Magnetic resonance imaging could play a central role in community-based screening for prostate cancer, eventually doing for the disease what mammography has accomplished in breast care.
That’s according to a new analysis and editorial, published Thursday in JAMA Oncology. Currently, experts do not recommend such population screening for the disease, with routine PSA testing doing little to improve survival rates, and even bringing about potential harm from overtreatment, experts noted.
Imaging offers an alternative, but there has been little research on its use in the general population, researchers with the Imperial College of London noted. Wanting to close this information gap, U.K. experts conducted an analysis to compare prostate-specific antigen testing up against MR imaging and ultrasound.
Their results showed that the latter should have a promising future in screening for the disease and addressing disparities in minority populations.
“These findings suggest that a short, noncontrast MRI may have favorable performance characteristics as a community-based screening test,” David Eldred-Evans, MBBS, with the Department of Surgery and Cancer at Imperial College London, and colleagues wrote Feb. 11.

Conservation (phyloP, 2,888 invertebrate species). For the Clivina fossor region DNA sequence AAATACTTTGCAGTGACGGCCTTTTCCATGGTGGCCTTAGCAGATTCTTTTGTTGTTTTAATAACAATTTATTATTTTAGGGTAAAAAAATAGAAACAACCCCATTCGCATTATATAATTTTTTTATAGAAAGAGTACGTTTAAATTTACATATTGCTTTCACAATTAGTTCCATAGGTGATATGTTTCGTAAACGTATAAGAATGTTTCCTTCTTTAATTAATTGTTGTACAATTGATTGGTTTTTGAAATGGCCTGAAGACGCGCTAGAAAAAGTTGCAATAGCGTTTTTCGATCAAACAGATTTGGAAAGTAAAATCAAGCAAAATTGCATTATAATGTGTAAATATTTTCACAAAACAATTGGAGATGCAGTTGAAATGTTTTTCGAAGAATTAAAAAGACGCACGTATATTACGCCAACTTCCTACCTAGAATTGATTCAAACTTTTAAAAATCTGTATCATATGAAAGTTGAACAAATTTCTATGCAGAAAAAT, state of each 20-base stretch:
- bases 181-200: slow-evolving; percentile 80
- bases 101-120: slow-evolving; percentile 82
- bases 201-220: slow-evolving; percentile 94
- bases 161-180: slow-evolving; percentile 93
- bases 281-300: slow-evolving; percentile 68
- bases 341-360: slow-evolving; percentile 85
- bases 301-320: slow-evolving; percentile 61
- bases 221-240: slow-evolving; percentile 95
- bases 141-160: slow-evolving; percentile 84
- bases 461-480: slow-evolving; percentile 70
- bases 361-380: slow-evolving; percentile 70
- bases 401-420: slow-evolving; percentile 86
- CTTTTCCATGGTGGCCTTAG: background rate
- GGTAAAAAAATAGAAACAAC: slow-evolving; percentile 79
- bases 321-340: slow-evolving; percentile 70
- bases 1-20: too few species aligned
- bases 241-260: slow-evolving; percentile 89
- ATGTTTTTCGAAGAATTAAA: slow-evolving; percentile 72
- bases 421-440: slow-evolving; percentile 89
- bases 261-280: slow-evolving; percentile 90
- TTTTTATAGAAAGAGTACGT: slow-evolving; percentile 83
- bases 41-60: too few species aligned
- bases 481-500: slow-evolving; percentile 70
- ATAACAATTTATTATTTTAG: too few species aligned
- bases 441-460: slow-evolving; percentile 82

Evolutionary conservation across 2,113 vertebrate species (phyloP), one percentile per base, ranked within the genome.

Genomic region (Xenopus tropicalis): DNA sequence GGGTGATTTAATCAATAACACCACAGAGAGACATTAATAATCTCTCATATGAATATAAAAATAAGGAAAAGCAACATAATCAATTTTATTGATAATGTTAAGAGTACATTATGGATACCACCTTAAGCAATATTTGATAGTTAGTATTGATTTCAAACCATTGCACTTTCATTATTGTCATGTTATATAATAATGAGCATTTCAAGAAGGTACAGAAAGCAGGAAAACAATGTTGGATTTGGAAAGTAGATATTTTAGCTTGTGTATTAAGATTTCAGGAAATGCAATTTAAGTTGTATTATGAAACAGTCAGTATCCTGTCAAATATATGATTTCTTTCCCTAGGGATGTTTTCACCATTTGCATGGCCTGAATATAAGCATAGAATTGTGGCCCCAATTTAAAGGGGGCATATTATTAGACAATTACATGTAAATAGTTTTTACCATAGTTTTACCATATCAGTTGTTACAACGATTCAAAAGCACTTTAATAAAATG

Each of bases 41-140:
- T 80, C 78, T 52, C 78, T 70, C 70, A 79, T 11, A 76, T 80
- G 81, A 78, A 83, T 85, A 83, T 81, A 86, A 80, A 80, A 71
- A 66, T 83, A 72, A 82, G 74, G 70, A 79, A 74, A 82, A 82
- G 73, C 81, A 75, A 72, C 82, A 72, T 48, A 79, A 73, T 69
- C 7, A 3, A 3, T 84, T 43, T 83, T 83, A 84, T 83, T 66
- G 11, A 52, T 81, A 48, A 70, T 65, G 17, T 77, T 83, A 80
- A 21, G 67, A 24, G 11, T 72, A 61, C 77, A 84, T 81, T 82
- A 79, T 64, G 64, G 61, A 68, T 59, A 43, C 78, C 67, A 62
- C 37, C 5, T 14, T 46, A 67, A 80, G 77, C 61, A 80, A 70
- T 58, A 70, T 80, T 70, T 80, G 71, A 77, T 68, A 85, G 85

To reach their conclusions, researchers recruited men treated at seven primary care practices and two imaging centers in the U.K. between 2018-2019. All told, they included 408 men between the ages of 50-69 for the investigation, with all undergoing a PSA test, an abbreviated MRI and ultrasound. Clinicians independently interpreted each test without knowledge of the other results, and both imaging exams were reported on a five-point scale of suspicion. Those positive for prostate cancer underwent a biopsy.
Bottom line: An MRI score of 4 or 5 was associated with improved detection of clinically significant prostate cancer. This occurred without an increase in the number of men who underwent a biopsy or were over diagnosed with clinically insignificant prostate cancer, if PSA testing alone was used. Ultrasonography, meanwhile, was not associated with improved screening performance, Eldred-Evans and colleagues reported.
In a corresponding editorial, two imaging experts applauded the results while sharing excitement for the future of MRI as a screening tool.
“In our continued endeavors to decrease the morbidity and mortality of prostate cancer, it is now apparent that MRI will play an important role,” Susan Lee, MD, PhD, and Aileen O’Shea, MBBCh BAO, both with the Department of Radiology at Massachusetts General Hospital, wrote in JAMA Oncology. “In the long run, if successful, prostate MRI will be able to join mammography and low-dose computed tomography of the thorax as an imaging screening test that saves lives and improves the general health of the population,” the two added later.